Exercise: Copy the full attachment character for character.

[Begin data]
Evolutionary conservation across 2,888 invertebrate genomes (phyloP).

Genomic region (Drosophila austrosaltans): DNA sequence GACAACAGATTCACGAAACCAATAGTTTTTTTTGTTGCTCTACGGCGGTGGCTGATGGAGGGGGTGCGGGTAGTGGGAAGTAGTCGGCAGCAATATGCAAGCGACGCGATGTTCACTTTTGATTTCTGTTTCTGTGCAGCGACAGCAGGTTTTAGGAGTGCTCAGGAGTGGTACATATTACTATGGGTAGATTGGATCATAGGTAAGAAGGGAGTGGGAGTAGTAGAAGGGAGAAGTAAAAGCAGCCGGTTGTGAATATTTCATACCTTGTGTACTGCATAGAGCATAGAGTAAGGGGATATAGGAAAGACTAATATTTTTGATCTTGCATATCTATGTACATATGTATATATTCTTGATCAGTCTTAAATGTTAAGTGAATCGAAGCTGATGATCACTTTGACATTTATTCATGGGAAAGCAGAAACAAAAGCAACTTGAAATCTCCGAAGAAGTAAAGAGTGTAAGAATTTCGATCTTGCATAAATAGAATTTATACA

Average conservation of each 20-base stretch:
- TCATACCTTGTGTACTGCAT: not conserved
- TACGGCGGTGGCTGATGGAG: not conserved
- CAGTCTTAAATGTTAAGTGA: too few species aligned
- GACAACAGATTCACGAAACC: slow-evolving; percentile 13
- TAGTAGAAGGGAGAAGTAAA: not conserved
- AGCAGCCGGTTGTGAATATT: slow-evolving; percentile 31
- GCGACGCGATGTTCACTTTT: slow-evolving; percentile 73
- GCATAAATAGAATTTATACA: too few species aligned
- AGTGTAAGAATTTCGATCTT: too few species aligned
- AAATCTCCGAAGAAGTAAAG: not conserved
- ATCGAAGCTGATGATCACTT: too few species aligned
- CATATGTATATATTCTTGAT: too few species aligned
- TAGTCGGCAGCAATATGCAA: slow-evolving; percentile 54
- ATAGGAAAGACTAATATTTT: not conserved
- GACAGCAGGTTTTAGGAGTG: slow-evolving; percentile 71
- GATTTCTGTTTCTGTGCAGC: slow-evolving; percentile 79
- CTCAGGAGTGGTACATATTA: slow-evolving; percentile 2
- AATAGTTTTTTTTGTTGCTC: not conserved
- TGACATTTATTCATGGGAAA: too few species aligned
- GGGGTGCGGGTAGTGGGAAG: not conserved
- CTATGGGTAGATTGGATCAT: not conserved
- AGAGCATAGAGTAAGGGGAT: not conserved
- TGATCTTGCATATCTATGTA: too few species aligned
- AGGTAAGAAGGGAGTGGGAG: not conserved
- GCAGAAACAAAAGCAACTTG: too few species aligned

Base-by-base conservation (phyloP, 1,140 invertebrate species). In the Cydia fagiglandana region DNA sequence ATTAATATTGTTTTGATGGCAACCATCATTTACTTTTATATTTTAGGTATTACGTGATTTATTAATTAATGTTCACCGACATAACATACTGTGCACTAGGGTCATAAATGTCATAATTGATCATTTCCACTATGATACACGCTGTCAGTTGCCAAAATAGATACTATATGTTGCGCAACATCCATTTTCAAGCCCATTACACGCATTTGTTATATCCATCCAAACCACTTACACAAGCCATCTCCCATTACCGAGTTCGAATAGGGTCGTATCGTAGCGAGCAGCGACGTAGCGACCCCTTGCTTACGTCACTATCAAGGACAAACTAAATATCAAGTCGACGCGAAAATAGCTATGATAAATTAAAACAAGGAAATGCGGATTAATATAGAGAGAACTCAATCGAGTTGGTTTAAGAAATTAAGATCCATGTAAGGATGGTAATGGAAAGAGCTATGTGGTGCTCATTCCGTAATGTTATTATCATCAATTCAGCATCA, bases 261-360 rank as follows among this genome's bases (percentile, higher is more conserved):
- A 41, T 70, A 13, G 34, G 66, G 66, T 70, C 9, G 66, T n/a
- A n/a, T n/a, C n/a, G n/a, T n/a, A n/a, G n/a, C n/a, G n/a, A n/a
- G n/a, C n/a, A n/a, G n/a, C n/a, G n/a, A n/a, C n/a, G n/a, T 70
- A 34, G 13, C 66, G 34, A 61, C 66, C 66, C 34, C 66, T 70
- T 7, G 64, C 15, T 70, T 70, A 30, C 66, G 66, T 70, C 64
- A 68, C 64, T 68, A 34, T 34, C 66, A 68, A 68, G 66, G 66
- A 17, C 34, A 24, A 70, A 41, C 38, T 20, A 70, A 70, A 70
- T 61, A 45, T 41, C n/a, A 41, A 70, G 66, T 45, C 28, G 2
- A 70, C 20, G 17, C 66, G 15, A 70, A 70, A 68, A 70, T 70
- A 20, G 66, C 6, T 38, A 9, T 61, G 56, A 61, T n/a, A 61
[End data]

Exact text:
Evolutionary conservation across 2,888 invertebrate genomes (phyloP).

Genomic region (Drosophila austrosaltans): DNA sequence GACAACAGATTCACGAAACCAATAGTTTTTTTTGTTGCTCTACGGCGGTGGCTGATGGAGGGGGTGCGGGTAGTGGGAAGTAGTCGGCAGCAATATGCAAGCGACGCGATGTTCACTTTTGATTTCTGTTTCTGTGCAGCGACAGCAGGTTTTAGGAGTGCTCAGGAGTGGTACATATTACTATGGGTAGATTGGATCATAGGTAAGAAGGGAGTGGGAGTAGTAGAAGGGAGAAGTAAAAGCAGCCGGTTGTGAATATTTCATACCTTGTGTACTGCATAGAGCATAGAGTAAGGGGATATAGGAAAGACTAATATTTTTGATCTTGCATATCTATGTACATATGTATATATTCTTGATCAGTCTTAAATGTTAAGTGAATCGAAGCTGATGATCACTTTGACATTTATTCATGGGAAAGCAGAAACAAAAGCAACTTGAAATCTCCGAAGAAGTAAAGAGTGTAAGAATTTCGATCTTGCATAAATAGAATTTATACA

Average conservation of each 20-base stretch:
- TCATACCTTGTGTACTGCAT: not conserved
- TACGGCGGTGGCTGATGGAG: not conserved
- CAGTCTTAAATGTTAAGTGA: too few species aligned
- GACAACAGATTCACGAAACC: slow-evolving; percentile 13
- TAGTAGAAGGGAGAAGTAAA: not conserved
- AGCAGCCGGTTGTGAATATT: slow-evolving; percentile 31
- GCGACGCGATGTTCACTTTT: slow-evolving; percentile 73
- GCATAAATAGAATTTATACA: too few species aligned
- AGTGTAAGAATTTCGATCTT: too few species aligned
- AAATCTCCGAAGAAGTAAAG: not conserved
- ATCGAAGCTGATGATCACTT: too few species aligned
- CATATGTATATATTCTTGAT: too few species aligned
- TAGTCGGCAGCAATATGCAA: slow-evolving; percentile 54
- ATAGGAAAGACTAATATTTT: not conserved
- GACAGCAGGTTTTAGGAGTG: slow-evolving; percentile 71
- GATTTCTGTTTCTGTGCAGC: slow-evolving; percentile 79
- CTCAGGAGTGGTACATATTA: slow-evolving; percentile 2
- AATAGTTTTTTTTGTTGCTC: not conserved
- TGACATTTATTCATGGGAAA: too few species aligned
- GGGGTGCGGGTAGTGGGAAG: not conserved
- CTATGGGTAGATTGGATCAT: not conserved
- AGAGCATAGAGTAAGGGGAT: not conserved
- TGATCTTGCATATCTATGTA: too few species aligned
- AGGTAAGAAGGGAGTGGGAG: not conserved
- GCAGAAACAAAAGCAACTTG: too few species aligned

Base-by-base conservation (phyloP, 1,140 invertebrate species). In the Cydia fagiglandana region DNA sequence ATTAATATTGTTTTGATGGCAACCATCATTTACTTTTATATTTTAGGTATTACGTGATTTATTAATTAATGTTCACCGACATAACATACTGTGCACTAGGGTCATAAATGTCATAATTGATCATTTCCACTATGATACACGCTGTCAGTTGCCAAAATAGATACTATATGTTGCGCAACATCCATTTTCAAGCCCATTACACGCATTTGTTATATCCATCCAAACCACTTACACAAGCCATCTCCCATTACCGAGTTCGAATAGGGTCGTATCGTAGCGAGCAGCGACGTAGCGACCCCTTGCTTACGTCACTATCAAGGACAAACTAAATATCAAGTCGACGCGAAAATAGCTATGATAAATTAAAACAAGGAAATGCGGATTAATATAGAGAGAACTCAATCGAGTTGGTTTAAGAAATTAAGATCCATGTAAGGATGGTAATGGAAAGAGCTATGTGGTGCTCATTCCGTAATGTTATTATCATCAATTCAGCATCA, bases 261-360 rank as follows among this genome's bases (percentile, higher is more conserved):
- A 41, T 70, A 13, G 34, G 66, G 66, T 70, C 9, G 66, T n/a
- A n/a, T n/a, C n/a, G n/a, T n/a, A n/a, G n/a, C n/a, G n/a, A n/a
- G n/a, C n/a, A n/a, G n/a, C n/a, G n/a, A n/a, C n/a, G n/a, T 70
- A 34, G 13, C 66, G 34, A 61, C 66, C 66, C 34, C 66, T 70
- T 7, G 64, C 15, T 70, T 70, A 30, C 66, G 66, T 70, C 64
- A 68, C 64, T 68, A 34, T 34, C 66, A 68, A 68, G 66, G 66
- A 17, C 34, A 24, A 70, A 41, C 38, T 20, A 70, A 70, A 70
- T 61, A 45, T 41, C n/a, A 41, A 70, G 66, T 45, C 28, G 2
- A 70, C 20, G 17, C 66, G 15, A 70, A 70, A 68, A 70, T 70
- A 20, G 66, C 6, T 38, A 9, T 61, G 56, A 61, T n/a, A 61